Around the release of their debut album Good Luck in 2014, Decade sold themselves on their then-recent spell of misfortunes, managing to turn it all around and make some waves in the scene. But following a long period of radio silence, they’re finally back with follow-up Pleasantries. And while the wait, it has definitely been worth it. The angular, DIY edge found on Good Luck has been sanded down, resulting in the quintet’s most professional-sounding release yet. There’s more focus on the pop side of their sound throughout too, something opener Human Being showcases from the word “go” with its earworm chorus and the “la la la”s in its bridge. While Good Luck had shining choruses, they were somewhat hidden beneath distortion from Decade’s trademark crunchy guitars. The sleek production on Pleasantries manages to reverse this, making the vocal contribution the star of the show, while the guitars take something of a backseat rather than play an equal part.
Speaking of the vocals on this record, singer Alex Sears has come along in leaps and bounds in the years spent making it. It’s far more controlled and powerful than it once was, so much so that listening to it becomes a bit addictive. On Peach Milk alone he goes from tantalising falsettos (proving the higher end of his range should definitely be explored more often) to belting out the chorus in the most stunning way. And it’s not just Sears. On the whole, the entire band seem to sound far tighter than ever before, hinting at the much bigger leagues Decade could advance to soon.
While previous Decade releases have been lumped in with the pop punk scene, Pleasantries shows some definite influence from further afield, especially instrumentally. Sunbeam’s riff could be from a Red Hot Chili Peppers album, Peach Milk’s from Radiohead, and the guitar solo towards the end of Geist alone is completely telling of the scope of inspiration that went into this. It gives the album more depth, as well as effortlessly giving their genre a fresh coat of paint – Decade aren’t actively trying to take on a clichéd band persona, giving them a lot more weight than ROAM and Trash Boat’s one-dimensional, overtired rehashes. Along with that, there’s a sparkle, a real sense of enjoyment and character that also elevates them from their peers. Can’t Figure You Out alone is enough to illustrate this, acting as a simply perfect rock song that’s everything a pop-punk band today should aspire to make. Of course, not every foray into more experimental territory pays off. Wasted’s focus on the anecdotal lyrics is a good idea in theory, but being paired with plodding instrumentals makes it lose a significant amount of life. Brand New Again and mostly stark closer Capsules have the same issue (aside from the latter’s cathartic burst into a full-band effort).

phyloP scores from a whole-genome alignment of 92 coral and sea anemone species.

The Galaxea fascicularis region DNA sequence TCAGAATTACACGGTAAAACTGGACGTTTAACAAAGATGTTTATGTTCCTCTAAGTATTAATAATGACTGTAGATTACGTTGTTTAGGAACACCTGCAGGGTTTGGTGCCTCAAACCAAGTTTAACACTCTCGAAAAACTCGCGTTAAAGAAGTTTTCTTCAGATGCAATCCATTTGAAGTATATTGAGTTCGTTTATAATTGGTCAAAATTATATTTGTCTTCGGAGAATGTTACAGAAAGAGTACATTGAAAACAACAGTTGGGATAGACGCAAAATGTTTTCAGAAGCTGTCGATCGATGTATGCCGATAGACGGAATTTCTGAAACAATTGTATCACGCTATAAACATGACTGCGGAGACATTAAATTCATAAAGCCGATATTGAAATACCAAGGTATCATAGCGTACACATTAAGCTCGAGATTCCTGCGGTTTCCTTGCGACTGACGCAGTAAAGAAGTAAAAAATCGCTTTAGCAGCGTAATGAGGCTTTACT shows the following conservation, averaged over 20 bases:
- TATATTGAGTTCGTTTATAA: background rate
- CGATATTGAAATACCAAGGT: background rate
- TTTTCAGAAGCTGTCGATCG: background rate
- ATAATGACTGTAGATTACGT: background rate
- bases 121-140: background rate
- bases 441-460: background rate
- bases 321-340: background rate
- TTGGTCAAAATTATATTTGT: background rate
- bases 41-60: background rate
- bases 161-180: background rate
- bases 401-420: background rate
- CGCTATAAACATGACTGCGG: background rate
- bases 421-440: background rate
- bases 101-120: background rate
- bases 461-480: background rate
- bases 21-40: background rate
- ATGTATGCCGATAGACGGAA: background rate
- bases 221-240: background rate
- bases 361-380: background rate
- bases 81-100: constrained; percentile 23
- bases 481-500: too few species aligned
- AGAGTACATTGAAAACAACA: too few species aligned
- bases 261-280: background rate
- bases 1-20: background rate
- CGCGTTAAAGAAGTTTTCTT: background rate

Ultimately though, these aren’t reputation-killing gripes. What Decade have here is a special record – one that should end the ‘up-and-coming’ labels and finally get them the step-up they’ve shown they deserve. Pleasantries is a huge breath of fresh air in such a repetitive, unoriginal scene, and most importantly, it’s shown that Decade don’t need to rely on good luck anymore – they have the talent to continue on by themselves.
For fans of: Lower Than Atlantis, Save Your Breath, Me Vs Hero
Words by Georgia Jackson
‘Pleasantries’ by Decade is released on 24th February on Rude Records.